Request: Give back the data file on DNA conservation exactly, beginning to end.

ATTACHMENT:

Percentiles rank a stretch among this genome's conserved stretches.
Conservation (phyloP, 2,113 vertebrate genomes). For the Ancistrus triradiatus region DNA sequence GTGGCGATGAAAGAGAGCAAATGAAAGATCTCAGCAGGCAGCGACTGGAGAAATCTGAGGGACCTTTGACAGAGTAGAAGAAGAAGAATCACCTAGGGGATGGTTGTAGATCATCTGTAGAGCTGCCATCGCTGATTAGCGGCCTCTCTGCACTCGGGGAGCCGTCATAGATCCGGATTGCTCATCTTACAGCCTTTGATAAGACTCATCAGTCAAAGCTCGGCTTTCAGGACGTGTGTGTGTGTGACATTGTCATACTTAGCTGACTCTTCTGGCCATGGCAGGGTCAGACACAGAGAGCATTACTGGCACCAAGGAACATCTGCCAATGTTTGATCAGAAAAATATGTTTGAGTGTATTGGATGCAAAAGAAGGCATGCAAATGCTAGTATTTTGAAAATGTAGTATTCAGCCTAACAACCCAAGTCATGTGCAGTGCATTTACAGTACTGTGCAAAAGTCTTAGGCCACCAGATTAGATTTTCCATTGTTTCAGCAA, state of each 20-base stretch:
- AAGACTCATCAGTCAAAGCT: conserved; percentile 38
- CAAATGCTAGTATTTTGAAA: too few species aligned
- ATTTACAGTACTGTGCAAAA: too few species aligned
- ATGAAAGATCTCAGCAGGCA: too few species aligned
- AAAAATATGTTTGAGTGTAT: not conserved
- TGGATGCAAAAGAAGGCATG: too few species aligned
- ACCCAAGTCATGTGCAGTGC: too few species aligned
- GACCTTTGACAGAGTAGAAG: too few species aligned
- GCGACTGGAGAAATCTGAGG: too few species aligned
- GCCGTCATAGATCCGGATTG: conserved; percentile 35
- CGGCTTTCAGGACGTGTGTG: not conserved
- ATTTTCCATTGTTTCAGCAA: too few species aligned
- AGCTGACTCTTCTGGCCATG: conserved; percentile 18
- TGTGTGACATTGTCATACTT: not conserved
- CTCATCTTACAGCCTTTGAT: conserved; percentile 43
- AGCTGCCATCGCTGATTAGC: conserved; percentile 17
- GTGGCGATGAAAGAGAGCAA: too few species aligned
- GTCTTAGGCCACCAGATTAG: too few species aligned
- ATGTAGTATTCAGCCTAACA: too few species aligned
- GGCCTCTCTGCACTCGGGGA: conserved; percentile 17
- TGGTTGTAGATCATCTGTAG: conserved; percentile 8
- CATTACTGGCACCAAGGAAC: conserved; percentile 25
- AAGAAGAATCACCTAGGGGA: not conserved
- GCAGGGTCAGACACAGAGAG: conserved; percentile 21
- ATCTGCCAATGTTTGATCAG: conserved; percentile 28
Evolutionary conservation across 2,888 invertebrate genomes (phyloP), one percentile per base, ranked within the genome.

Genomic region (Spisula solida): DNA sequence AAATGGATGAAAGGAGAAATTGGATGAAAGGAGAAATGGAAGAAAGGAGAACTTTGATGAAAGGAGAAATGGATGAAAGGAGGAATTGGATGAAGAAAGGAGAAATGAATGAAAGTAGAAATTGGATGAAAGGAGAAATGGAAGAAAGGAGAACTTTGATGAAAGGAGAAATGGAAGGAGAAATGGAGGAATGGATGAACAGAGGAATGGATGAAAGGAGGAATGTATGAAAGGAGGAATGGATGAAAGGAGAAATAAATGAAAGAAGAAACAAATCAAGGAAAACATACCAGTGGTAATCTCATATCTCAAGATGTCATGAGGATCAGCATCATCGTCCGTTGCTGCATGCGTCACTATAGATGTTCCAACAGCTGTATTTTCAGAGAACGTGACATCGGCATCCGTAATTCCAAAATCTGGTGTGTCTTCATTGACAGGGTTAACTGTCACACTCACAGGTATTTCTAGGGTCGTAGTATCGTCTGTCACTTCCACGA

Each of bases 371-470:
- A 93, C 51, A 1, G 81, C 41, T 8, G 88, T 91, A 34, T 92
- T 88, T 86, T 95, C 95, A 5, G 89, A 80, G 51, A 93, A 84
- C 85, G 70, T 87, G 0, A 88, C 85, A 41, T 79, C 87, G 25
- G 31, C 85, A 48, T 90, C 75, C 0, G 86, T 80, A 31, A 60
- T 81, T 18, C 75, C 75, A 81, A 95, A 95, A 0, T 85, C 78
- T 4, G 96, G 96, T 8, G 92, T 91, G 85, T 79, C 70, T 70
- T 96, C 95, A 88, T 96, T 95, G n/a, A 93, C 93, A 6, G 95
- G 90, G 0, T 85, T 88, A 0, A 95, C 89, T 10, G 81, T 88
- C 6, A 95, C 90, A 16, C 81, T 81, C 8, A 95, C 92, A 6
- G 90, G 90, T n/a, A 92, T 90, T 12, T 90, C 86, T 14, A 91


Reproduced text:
Percentiles rank a stretch among this genome's conserved stretches.
Conservation (phyloP, 2,113 vertebrate genomes). For the Ancistrus triradiatus region DNA sequence GTGGCGATGAAAGAGAGCAAATGAAAGATCTCAGCAGGCAGCGACTGGAGAAATCTGAGGGACCTTTGACAGAGTAGAAGAAGAAGAATCACCTAGGGGATGGTTGTAGATCATCTGTAGAGCTGCCATCGCTGATTAGCGGCCTCTCTGCACTCGGGGAGCCGTCATAGATCCGGATTGCTCATCTTACAGCCTTTGATAAGACTCATCAGTCAAAGCTCGGCTTTCAGGACGTGTGTGTGTGTGACATTGTCATACTTAGCTGACTCTTCTGGCCATGGCAGGGTCAGACACAGAGAGCATTACTGGCACCAAGGAACATCTGCCAATGTTTGATCAGAAAAATATGTTTGAGTGTATTGGATGCAAAAGAAGGCATGCAAATGCTAGTATTTTGAAAATGTAGTATTCAGCCTAACAACCCAAGTCATGTGCAGTGCATTTACAGTACTGTGCAAAAGTCTTAGGCCACCAGATTAGATTTTCCATTGTTTCAGCAA, state of each 20-base stretch:
- AAGACTCATCAGTCAAAGCT: conserved; percentile 38
- CAAATGCTAGTATTTTGAAA: too few species aligned
- ATTTACAGTACTGTGCAAAA: too few species aligned
- ATGAAAGATCTCAGCAGGCA: too few species aligned
- AAAAATATGTTTGAGTGTAT: not conserved
- TGGATGCAAAAGAAGGCATG: too few species aligned
- ACCCAAGTCATGTGCAGTGC: too few species aligned
- GACCTTTGACAGAGTAGAAG: too few species aligned
- GCGACTGGAGAAATCTGAGG: too few species aligned
- GCCGTCATAGATCCGGATTG: conserved; percentile 35
- CGGCTTTCAGGACGTGTGTG: not conserved
- ATTTTCCATTGTTTCAGCAA: too few species aligned
- AGCTGACTCTTCTGGCCATG: conserved; percentile 18
- TGTGTGACATTGTCATACTT: not conserved
- CTCATCTTACAGCCTTTGAT: conserved; percentile 43
- AGCTGCCATCGCTGATTAGC: conserved; percentile 17
- GTGGCGATGAAAGAGAGCAA: too few species aligned
- GTCTTAGGCCACCAGATTAG: too few species aligned
- ATGTAGTATTCAGCCTAACA: too few species aligned
- GGCCTCTCTGCACTCGGGGA: conserved; percentile 17
- TGGTTGTAGATCATCTGTAG: conserved; percentile 8
- CATTACTGGCACCAAGGAAC: conserved; percentile 25
- AAGAAGAATCACCTAGGGGA: not conserved
- GCAGGGTCAGACACAGAGAG: conserved; percentile 21
- ATCTGCCAATGTTTGATCAG: conserved; percentile 28
Evolutionary conservation across 2,888 invertebrate genomes (phyloP), one percentile per base, ranked within the genome.

Genomic region (Spisula solida): DNA sequence AAATGGATGAAAGGAGAAATTGGATGAAAGGAGAAATGGAAGAAAGGAGAACTTTGATGAAAGGAGAAATGGATGAAAGGAGGAATTGGATGAAGAAAGGAGAAATGAATGAAAGTAGAAATTGGATGAAAGGAGAAATGGAAGAAAGGAGAACTTTGATGAAAGGAGAAATGGAAGGAGAAATGGAGGAATGGATGAACAGAGGAATGGATGAAAGGAGGAATGTATGAAAGGAGGAATGGATGAAAGGAGAAATAAATGAAAGAAGAAACAAATCAAGGAAAACATACCAGTGGTAATCTCATATCTCAAGATGTCATGAGGATCAGCATCATCGTCCGTTGCTGCATGCGTCACTATAGATGTTCCAACAGCTGTATTTTCAGAGAACGTGACATCGGCATCCGTAATTCCAAAATCTGGTGTGTCTTCATTGACAGGGTTAACTGTCACACTCACAGGTATTTCTAGGGTCGTAGTATCGTCTGTCACTTCCACGA

Each of bases 371-470:
- A 93, C 51, A 1, G 81, C 41, T 8, G 88, T 91, A 34, T 92
- T 88, T 86, T 95, C 95, A 5, G 89, A 80, G 51, A 93, A 84
- C 85, G 70, T 87, G 0, A 88, C 85, A 41, T 79, C 87, G 25
- G 31, C 85, A 48, T 90, C 75, C 0, G 86, T 80, A 31, A 60
- T 81, T 18, C 75, C 75, A 81, A 95, A 95, A 0, T 85, C 78
- T 4, G 96, G 96, T 8, G 92, T 91, G 85, T 79, C 70, T 70
- T 96, C 95, A 88, T 96, T 95, G n/a, A 93, C 93, A 6, G 95
- G 90, G 0, T 85, T 88, A 0, A 95, C 89, T 10, G 81, T 88
- C 6, A 95, C 90, A 16, C 81, T 81, C 8, A 95, C 92, A 6
- G 90, G 90, T n/a, A 92, T 90, T 12, T 90, C 86, T 14, A 91